Members of the Virgin Gorda Festival Committee (VGFC) were “forced to use personal funds to secure performers” for last year’s festivities because of late funding from the government.
This is according to the recently-released 2019 report from the Virgin Islands Festival Committee.
The report indicated late funding as one of the challenges the committee experienced while staging the celebrations.
“The members of the VGFC worked tirelessly to provide the best they could, given the numerous and direct obstacles and challenges such as the following: No bank on Virgin Gorda, a consistently malfunctioning and unreliable bank machine, a change in administration in the BVI government, late funding provided by the BVI government, little support from the BVI business community (approximated to be less than 25% of local businesses contributing financially or operationally),” the reported stated.
Activities went well
Despite the numerous challenges, the Committee said the overall turnout and feedback of the festivities was positive.
“The remarks that followed in the days and weeks afterwards were a testament to the appreciation of all of the hard work and ingenuity required to make Festival 2019 happen. Although the local business support could have been more, those that engaged in the festival with either monetary donations or operational support, gave generously and wholeheartedly with the best intentions of supporting a successful event,” the report said.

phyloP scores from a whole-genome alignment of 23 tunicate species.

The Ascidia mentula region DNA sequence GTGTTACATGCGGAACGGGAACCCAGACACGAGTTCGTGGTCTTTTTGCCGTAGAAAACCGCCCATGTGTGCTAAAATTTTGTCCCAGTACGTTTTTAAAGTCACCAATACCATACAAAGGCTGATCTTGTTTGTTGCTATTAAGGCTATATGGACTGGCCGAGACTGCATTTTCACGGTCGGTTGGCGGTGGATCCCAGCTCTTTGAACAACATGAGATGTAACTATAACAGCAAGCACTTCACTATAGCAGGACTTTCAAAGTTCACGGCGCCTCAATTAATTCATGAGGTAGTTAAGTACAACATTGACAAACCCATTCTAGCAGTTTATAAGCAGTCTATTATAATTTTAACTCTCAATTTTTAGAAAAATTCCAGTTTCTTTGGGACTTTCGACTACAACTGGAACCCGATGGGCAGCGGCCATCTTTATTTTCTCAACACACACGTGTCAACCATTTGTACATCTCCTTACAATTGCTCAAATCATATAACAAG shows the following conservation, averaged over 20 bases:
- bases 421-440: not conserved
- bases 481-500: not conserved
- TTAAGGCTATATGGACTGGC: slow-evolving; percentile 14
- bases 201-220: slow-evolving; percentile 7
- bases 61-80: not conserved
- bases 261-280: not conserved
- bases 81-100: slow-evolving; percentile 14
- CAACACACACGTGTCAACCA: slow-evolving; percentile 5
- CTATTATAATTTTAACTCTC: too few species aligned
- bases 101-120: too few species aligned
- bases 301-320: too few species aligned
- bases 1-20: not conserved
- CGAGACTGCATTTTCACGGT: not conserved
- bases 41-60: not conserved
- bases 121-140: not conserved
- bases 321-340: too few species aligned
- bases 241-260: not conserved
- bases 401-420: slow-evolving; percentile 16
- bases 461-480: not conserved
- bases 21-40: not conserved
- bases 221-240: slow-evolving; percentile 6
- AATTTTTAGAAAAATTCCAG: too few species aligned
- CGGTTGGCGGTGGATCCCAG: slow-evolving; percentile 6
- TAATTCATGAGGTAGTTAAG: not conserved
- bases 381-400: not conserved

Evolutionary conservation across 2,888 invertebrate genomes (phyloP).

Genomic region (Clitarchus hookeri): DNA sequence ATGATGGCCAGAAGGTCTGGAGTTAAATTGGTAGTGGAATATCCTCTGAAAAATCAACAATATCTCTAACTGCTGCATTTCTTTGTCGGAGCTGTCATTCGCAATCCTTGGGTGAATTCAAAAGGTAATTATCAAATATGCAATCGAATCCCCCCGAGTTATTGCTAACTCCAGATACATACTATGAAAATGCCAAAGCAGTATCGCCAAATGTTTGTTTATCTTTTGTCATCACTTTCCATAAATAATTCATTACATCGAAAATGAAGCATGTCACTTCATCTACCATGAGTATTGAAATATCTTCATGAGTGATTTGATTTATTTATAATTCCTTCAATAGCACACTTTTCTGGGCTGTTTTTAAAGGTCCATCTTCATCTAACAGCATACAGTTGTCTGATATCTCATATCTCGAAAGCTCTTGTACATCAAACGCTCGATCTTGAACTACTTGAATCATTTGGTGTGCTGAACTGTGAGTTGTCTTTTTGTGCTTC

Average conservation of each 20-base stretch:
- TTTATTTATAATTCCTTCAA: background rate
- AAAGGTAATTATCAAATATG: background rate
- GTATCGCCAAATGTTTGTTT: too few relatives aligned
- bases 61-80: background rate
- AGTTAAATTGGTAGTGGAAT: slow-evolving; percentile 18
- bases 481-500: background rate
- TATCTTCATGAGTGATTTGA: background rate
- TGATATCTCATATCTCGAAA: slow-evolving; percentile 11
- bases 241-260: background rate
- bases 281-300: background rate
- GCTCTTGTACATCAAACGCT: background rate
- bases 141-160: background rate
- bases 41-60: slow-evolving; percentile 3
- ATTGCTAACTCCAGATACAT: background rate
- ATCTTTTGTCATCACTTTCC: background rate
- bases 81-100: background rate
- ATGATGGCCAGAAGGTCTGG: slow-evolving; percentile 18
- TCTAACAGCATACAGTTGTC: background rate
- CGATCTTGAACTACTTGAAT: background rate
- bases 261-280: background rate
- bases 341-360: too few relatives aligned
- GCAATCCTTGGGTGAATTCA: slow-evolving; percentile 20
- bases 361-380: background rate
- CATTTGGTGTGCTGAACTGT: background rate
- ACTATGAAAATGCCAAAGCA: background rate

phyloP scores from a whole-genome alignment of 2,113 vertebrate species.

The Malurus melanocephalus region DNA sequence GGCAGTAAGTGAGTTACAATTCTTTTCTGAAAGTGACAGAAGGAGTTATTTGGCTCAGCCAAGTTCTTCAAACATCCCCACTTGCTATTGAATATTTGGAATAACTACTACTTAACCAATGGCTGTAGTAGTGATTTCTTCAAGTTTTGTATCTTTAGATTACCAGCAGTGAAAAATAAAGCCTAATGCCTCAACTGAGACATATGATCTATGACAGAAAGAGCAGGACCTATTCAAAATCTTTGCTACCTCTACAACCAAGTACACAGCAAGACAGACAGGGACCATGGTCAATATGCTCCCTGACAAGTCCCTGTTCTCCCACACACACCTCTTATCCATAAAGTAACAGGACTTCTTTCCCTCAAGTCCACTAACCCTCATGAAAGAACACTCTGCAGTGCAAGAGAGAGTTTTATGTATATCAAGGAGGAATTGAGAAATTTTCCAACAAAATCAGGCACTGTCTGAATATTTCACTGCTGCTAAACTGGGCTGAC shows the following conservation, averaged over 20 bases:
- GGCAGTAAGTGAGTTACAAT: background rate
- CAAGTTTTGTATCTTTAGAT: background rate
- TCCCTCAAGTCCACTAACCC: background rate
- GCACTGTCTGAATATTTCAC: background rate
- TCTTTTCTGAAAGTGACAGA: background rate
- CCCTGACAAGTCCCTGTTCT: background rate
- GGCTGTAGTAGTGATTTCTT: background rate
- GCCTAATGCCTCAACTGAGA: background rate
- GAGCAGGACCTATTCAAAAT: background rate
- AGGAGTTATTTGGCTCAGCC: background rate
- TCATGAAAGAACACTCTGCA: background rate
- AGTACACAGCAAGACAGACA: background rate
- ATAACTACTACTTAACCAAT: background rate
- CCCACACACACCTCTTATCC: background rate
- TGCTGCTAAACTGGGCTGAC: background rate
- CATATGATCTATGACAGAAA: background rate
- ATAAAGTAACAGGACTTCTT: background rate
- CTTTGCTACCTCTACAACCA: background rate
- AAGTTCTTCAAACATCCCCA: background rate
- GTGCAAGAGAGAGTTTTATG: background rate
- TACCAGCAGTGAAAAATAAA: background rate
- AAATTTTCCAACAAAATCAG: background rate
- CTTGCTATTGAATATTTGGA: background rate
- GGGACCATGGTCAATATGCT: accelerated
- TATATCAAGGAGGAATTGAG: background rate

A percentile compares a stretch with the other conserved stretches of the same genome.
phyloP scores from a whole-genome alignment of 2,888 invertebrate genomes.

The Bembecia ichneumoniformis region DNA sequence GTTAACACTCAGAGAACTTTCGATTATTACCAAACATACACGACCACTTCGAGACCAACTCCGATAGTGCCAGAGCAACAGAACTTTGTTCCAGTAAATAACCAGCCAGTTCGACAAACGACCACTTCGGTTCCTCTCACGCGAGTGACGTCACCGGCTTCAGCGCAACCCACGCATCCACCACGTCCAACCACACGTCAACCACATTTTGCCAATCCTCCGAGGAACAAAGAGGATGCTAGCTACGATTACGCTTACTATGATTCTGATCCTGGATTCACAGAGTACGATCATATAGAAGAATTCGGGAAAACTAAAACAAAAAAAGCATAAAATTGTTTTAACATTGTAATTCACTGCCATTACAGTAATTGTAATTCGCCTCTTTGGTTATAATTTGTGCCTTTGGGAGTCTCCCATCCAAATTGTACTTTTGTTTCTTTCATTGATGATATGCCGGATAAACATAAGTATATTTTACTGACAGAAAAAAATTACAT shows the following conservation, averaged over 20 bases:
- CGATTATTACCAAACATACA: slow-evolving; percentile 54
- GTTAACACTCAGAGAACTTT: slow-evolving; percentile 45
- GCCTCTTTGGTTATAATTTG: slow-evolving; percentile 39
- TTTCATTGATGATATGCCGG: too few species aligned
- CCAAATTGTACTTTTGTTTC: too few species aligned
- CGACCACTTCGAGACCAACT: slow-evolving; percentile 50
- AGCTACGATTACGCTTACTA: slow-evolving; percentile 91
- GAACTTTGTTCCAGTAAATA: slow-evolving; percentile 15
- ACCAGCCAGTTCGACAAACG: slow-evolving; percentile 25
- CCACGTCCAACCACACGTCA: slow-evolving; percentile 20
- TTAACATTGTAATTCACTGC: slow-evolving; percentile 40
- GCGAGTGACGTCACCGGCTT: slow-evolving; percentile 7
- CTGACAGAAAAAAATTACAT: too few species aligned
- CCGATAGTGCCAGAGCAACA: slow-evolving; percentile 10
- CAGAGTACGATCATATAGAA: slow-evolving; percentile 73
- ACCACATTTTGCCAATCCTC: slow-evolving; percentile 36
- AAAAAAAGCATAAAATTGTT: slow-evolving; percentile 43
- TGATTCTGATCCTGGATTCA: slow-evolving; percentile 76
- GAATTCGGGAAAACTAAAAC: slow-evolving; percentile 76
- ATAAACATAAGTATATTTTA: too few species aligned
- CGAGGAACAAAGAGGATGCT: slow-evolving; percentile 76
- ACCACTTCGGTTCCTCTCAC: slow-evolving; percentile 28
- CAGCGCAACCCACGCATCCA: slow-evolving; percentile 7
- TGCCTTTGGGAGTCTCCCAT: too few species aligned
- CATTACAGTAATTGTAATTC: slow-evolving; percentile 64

The report further said residents were ‘eager’ to participate following the scaled-back version of the festival in 2018.
Festival was in debt
Last year, the new government indicated that the festival was heavily in debt.
“Before we had even started before we had even spent one red cent, we are already in the hole by around approximately $300,000, and that’s based on unbudgeted expenses from the previous administration,” Culture Minister Dr Natalio Wheatley said at the time.
“Scale-backs will happen because we have a limited amount of money, and we cannot repeat the current situation where we have hundreds of thousands of dollars of unbudgeted expenditure moving forward.”
The overall spend for 2019 festivals came at an approximate cost of $1.6 million, which is lower than the approximate $2.02 million, $1.84 million, and $1.75 million festival expenditure in the years 2014, 2015, and 2016, respectively.
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